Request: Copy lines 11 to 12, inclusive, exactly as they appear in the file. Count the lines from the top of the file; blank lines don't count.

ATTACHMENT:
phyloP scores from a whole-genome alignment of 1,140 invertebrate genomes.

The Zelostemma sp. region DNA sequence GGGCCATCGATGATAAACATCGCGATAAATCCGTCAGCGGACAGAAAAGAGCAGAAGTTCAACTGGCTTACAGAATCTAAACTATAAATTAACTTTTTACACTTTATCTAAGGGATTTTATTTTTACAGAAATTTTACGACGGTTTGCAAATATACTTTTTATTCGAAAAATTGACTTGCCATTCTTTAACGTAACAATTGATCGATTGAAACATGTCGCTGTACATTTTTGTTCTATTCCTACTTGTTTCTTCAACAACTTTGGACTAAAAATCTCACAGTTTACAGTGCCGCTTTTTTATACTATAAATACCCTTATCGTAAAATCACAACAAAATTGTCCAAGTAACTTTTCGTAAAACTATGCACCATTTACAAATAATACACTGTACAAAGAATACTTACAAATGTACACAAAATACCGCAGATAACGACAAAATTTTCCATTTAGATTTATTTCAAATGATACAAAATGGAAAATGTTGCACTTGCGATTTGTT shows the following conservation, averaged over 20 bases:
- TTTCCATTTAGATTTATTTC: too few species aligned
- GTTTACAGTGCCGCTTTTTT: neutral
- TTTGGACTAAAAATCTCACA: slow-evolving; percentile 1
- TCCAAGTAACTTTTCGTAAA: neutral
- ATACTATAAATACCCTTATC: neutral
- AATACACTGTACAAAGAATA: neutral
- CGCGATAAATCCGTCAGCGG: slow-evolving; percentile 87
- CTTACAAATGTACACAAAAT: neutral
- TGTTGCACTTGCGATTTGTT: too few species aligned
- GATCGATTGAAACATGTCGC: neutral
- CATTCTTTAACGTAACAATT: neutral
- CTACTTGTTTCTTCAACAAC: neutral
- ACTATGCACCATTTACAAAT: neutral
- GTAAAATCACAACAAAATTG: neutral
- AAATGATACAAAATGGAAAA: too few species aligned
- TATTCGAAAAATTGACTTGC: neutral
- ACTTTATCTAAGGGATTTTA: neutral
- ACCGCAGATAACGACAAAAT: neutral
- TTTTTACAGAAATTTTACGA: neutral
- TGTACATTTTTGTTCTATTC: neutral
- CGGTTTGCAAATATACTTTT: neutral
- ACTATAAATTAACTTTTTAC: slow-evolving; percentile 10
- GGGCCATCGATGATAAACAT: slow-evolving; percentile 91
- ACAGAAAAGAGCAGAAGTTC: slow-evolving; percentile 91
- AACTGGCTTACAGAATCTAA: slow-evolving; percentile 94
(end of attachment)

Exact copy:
- TGTTGCACTTGCGATTTGTT: too few species aligned
- GATCGATTGAAACATGTCGC: neutral